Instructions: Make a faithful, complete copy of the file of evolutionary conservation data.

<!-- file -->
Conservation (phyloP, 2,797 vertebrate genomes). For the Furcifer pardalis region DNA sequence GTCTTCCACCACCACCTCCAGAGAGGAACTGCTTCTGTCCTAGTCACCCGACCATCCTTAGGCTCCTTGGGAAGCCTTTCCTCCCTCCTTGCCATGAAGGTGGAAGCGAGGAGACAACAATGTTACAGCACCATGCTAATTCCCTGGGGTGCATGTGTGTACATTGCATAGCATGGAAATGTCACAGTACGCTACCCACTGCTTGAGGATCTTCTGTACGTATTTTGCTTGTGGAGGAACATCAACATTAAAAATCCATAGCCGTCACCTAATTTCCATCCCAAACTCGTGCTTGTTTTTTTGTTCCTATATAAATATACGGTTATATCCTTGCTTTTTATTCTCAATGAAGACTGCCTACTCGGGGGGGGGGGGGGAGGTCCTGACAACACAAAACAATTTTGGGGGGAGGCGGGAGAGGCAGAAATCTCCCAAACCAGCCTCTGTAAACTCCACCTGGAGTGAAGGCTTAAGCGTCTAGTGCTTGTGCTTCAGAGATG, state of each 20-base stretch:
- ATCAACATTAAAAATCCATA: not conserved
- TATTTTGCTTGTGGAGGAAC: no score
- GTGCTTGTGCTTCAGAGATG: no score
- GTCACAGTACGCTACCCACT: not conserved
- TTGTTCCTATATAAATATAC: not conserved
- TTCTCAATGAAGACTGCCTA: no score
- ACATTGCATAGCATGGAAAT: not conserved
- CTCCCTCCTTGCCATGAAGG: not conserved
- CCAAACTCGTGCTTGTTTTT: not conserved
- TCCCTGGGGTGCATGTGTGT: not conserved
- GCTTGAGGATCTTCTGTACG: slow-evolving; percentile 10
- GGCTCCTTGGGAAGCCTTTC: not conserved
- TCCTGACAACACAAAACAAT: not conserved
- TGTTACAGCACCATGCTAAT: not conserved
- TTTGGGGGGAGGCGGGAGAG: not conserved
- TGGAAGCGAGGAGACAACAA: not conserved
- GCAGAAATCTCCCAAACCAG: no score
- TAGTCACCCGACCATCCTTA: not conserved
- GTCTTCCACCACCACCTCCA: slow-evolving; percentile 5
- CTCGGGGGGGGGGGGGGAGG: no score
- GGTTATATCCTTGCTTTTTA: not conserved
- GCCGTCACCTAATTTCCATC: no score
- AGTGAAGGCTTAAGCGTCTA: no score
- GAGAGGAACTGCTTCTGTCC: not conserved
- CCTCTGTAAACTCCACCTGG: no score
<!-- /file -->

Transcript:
Conservation (phyloP, 2,797 vertebrate genomes). For the Furcifer pardalis region DNA sequence GTCTTCCACCACCACCTCCAGAGAGGAACTGCTTCTGTCCTAGTCACCCGACCATCCTTAGGCTCCTTGGGAAGCCTTTCCTCCCTCCTTGCCATGAAGGTGGAAGCGAGGAGACAACAATGTTACAGCACCATGCTAATTCCCTGGGGTGCATGTGTGTACATTGCATAGCATGGAAATGTCACAGTACGCTACCCACTGCTTGAGGATCTTCTGTACGTATTTTGCTTGTGGAGGAACATCAACATTAAAAATCCATAGCCGTCACCTAATTTCCATCCCAAACTCGTGCTTGTTTTTTTGTTCCTATATAAATATACGGTTATATCCTTGCTTTTTATTCTCAATGAAGACTGCCTACTCGGGGGGGGGGGGGGAGGTCCTGACAACACAAAACAATTTTGGGGGGAGGCGGGAGAGGCAGAAATCTCCCAAACCAGCCTCTGTAAACTCCACCTGGAGTGAAGGCTTAAGCGTCTAGTGCTTGTGCTTCAGAGATG, state of each 20-base stretch:
- ATCAACATTAAAAATCCATA: not conserved
- TATTTTGCTTGTGGAGGAAC: no score
- GTGCTTGTGCTTCAGAGATG: no score
- GTCACAGTACGCTACCCACT: not conserved
- TTGTTCCTATATAAATATAC: not conserved
- TTCTCAATGAAGACTGCCTA: no score
- ACATTGCATAGCATGGAAAT: not conserved
- CTCCCTCCTTGCCATGAAGG: not conserved
- CCAAACTCGTGCTTGTTTTT: not conserved
- TCCCTGGGGTGCATGTGTGT: not conserved
- GCTTGAGGATCTTCTGTACG: slow-evolving; percentile 10
- GGCTCCTTGGGAAGCCTTTC: not conserved
- TCCTGACAACACAAAACAAT: not conserved
- TGTTACAGCACCATGCTAAT: not conserved
- TTTGGGGGGAGGCGGGAGAG: not conserved
- TGGAAGCGAGGAGACAACAA: not conserved
- GCAGAAATCTCCCAAACCAG: no score
- TAGTCACCCGACCATCCTTA: not conserved
- GTCTTCCACCACCACCTCCA: slow-evolving; percentile 5
- CTCGGGGGGGGGGGGGGAGG: no score
- GGTTATATCCTTGCTTTTTA: not conserved
- GCCGTCACCTAATTTCCATC: no score
- AGTGAAGGCTTAAGCGTCTA: no score
- GAGAGGAACTGCTTCTGTCC: not conserved
- CCTCTGTAAACTCCACCTGG: no score